A string of horrifying climate-related disasters has brought a distinctly environmental theme to many people’s New Year resolutions.
Many have chosen to reduce their carbon footprint by flying less, or cutting out planes completely. Flygskam – the Swedish word for “flying shame” – has become commonplace.
In August, Swedish climate change campaigner Greta Thunberg set an example by crossing the Atlantic in a zero-emissions yacht.
If she had made the return journey from the UK to New York by air, she would have emitted 11% of the average annual emissions for someone in the UK, or the total caused by someone living in Ghana for a year.
The aviation industry contributes about 2% of the world’s carbon emissions, according to the International Air Transport Association (IATA), and this is predicted to rise, with air passenger numbers expected to double by 2037.
More than 22,500 people have pledged to go flight-free in 2020, but in Europe, where cheap air travel reigns supreme, it’s not an easy decision to make.
Some governments are getting on board with flygskam and introducing measures to promote train travel.
Last week, Germany announced it would cut long distance rail fares by 10% – the first price decrease in 17 years.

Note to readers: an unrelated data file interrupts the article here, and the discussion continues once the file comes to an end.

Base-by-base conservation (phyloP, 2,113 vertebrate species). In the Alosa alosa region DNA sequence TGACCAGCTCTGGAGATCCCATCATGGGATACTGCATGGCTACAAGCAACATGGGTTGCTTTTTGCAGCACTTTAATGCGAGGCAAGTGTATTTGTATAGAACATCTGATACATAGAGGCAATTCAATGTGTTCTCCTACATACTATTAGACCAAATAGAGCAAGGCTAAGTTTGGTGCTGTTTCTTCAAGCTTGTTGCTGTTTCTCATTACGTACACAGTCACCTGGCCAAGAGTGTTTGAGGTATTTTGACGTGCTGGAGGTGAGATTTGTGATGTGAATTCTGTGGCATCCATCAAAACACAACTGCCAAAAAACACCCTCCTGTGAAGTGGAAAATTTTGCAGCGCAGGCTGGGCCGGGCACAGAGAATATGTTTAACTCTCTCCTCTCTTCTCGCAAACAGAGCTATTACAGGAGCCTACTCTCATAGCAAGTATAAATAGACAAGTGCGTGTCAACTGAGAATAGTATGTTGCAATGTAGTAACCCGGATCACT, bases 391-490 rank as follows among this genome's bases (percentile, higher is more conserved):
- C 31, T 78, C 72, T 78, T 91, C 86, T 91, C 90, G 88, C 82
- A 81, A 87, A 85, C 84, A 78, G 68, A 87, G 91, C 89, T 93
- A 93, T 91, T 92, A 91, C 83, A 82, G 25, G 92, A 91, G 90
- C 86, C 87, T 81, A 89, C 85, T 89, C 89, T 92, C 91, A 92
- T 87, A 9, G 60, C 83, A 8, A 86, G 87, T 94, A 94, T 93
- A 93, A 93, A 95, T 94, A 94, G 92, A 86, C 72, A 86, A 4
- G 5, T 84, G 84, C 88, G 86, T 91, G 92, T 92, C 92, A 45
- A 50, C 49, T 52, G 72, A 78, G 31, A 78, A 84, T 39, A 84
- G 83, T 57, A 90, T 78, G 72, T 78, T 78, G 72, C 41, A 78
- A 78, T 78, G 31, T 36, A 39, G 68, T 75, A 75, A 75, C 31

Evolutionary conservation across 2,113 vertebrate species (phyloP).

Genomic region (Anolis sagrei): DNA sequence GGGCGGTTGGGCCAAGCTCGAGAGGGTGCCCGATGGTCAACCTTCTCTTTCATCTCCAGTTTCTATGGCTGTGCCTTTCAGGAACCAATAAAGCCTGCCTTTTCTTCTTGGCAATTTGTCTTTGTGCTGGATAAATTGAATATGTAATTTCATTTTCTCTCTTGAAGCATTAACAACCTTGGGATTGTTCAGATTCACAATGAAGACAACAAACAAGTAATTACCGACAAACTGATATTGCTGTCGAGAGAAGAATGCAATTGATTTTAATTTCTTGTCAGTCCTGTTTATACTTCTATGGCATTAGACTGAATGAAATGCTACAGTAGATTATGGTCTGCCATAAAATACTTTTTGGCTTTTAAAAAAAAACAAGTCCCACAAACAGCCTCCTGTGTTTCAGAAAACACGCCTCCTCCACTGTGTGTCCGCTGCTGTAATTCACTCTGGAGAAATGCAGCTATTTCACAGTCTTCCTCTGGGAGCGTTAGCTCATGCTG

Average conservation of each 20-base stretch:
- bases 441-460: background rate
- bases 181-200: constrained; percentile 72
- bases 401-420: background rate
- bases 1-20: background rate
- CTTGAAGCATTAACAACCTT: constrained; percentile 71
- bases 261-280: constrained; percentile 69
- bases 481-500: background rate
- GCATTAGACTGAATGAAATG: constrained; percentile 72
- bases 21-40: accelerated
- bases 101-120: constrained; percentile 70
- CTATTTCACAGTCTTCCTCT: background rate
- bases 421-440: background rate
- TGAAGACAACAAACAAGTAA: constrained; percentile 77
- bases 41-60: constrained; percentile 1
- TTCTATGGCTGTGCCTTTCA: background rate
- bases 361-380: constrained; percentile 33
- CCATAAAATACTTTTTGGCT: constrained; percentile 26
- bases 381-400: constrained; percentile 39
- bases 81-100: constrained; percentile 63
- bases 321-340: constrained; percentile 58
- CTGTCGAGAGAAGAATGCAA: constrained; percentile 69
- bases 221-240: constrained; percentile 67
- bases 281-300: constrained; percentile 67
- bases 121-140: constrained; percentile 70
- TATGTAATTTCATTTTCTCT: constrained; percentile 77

Austria’s new green/conservative coalition has promised to expand its rail network and increase the tax on flights – a step towards meeting its target to be carbon-neutral by 2040.
Many of Europe’s night train services have gradually been phased out, but Sweden plans to reintroduce a sleeper service to the European mainland.
And this summer, Luxembourg will be the first country to make all public transport free, in a bid to reduce traffic congestion in cities.
Why take a long train journey when you can fly?
Train travel may take longer, but converts say it is a far more enriching experience than flying.
When Elias Bohun, who lives in Vienna, Austria, finished school, he was desperate to travel around South-East Asia. However, his environmental conscience stopped him booking a flight.
Instead, the 19-year-old and his girlfriend travelled to Vietnam overland.
“It was the most exciting experience I’ve ever had in my life”, says Elias.
The couple travelled from Vienna to Poland, Russia, Kazakhstan and China before arriving in Hanoi. They slept on night trains, then in the mornings left their luggage at the station and spent the day wandering around whatever city they found themselves in, before returning to board another sleeper.
Elias said he met more local people during that 16-day journey than the whole four-and-a-half months he spent travelling around South-East Asia.
“In trains, people have time, they really want to get to know you,” he said. “In hostels, you are always around tourists.”
It’s a romantic vision of a holiday, but surely only when you are young, with no commitments?
Not necessarily. Mary Penman, who is British but lives in Austria, makes the train journey back to the UK at least once a year with her husband and two small children. She stopped flying several years ago as a result of flygskam.